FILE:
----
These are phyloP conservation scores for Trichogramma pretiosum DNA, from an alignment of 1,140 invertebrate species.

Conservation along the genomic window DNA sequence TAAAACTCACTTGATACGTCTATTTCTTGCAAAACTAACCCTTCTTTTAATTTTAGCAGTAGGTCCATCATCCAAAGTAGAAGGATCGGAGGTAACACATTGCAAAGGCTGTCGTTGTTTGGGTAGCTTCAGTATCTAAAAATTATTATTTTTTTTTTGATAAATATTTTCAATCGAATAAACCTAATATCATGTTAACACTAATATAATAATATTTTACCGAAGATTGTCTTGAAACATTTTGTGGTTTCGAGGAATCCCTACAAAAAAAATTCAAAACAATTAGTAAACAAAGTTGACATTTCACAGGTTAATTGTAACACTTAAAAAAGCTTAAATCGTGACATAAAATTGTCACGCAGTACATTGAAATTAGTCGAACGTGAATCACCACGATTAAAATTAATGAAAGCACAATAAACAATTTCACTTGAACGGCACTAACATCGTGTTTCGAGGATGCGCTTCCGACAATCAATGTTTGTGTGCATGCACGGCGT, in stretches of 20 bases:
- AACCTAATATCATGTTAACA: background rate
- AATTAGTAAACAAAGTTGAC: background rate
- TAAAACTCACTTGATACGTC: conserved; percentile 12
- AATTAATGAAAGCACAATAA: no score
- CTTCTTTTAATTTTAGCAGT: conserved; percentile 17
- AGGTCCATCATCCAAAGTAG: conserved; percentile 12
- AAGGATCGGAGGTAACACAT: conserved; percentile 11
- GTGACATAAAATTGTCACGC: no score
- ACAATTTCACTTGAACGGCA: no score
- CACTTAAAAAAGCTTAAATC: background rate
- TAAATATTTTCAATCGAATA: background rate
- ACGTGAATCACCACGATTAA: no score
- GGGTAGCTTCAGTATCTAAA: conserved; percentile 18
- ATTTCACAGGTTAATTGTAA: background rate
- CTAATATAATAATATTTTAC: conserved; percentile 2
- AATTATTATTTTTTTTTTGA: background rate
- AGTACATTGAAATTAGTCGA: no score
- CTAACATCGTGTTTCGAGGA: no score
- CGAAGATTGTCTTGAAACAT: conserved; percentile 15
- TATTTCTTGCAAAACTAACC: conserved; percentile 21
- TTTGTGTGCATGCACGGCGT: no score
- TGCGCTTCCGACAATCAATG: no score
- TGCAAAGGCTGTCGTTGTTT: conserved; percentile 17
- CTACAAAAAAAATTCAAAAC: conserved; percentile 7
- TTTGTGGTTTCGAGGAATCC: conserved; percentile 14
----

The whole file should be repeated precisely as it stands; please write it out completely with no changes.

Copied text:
These are phyloP conservation scores for Trichogramma pretiosum DNA, from an alignment of 1,140 invertebrate species.

Conservation along the genomic window DNA sequence TAAAACTCACTTGATACGTCTATTTCTTGCAAAACTAACCCTTCTTTTAATTTTAGCAGTAGGTCCATCATCCAAAGTAGAAGGATCGGAGGTAACACATTGCAAAGGCTGTCGTTGTTTGGGTAGCTTCAGTATCTAAAAATTATTATTTTTTTTTTGATAAATATTTTCAATCGAATAAACCTAATATCATGTTAACACTAATATAATAATATTTTACCGAAGATTGTCTTGAAACATTTTGTGGTTTCGAGGAATCCCTACAAAAAAAATTCAAAACAATTAGTAAACAAAGTTGACATTTCACAGGTTAATTGTAACACTTAAAAAAGCTTAAATCGTGACATAAAATTGTCACGCAGTACATTGAAATTAGTCGAACGTGAATCACCACGATTAAAATTAATGAAAGCACAATAAACAATTTCACTTGAACGGCACTAACATCGTGTTTCGAGGATGCGCTTCCGACAATCAATGTTTGTGTGCATGCACGGCGT, in stretches of 20 bases:
- AACCTAATATCATGTTAACA: background rate
- AATTAGTAAACAAAGTTGAC: background rate
- TAAAACTCACTTGATACGTC: conserved; percentile 12
- AATTAATGAAAGCACAATAA: no score
- CTTCTTTTAATTTTAGCAGT: conserved; percentile 17
- AGGTCCATCATCCAAAGTAG: conserved; percentile 12
- AAGGATCGGAGGTAACACAT: conserved; percentile 11
- GTGACATAAAATTGTCACGC: no score
- ACAATTTCACTTGAACGGCA: no score
- CACTTAAAAAAGCTTAAATC: background rate
- TAAATATTTTCAATCGAATA: background rate
- ACGTGAATCACCACGATTAA: no score
- GGGTAGCTTCAGTATCTAAA: conserved; percentile 18
- ATTTCACAGGTTAATTGTAA: background rate
- CTAATATAATAATATTTTAC: conserved; percentile 2
- AATTATTATTTTTTTTTTGA: background rate
- AGTACATTGAAATTAGTCGA: no score
- CTAACATCGTGTTTCGAGGA: no score
- CGAAGATTGTCTTGAAACAT: conserved; percentile 15
- TATTTCTTGCAAAACTAACC: conserved; percentile 21
- TTTGTGTGCATGCACGGCGT: no score
- TGCGCTTCCGACAATCAATG: no score
- TGCAAAGGCTGTCGTTGTTT: conserved; percentile 17
- CTACAAAAAAAATTCAAAAC: conserved; percentile 7
- TTTGTGGTTTCGAGGAATCC: conserved; percentile 14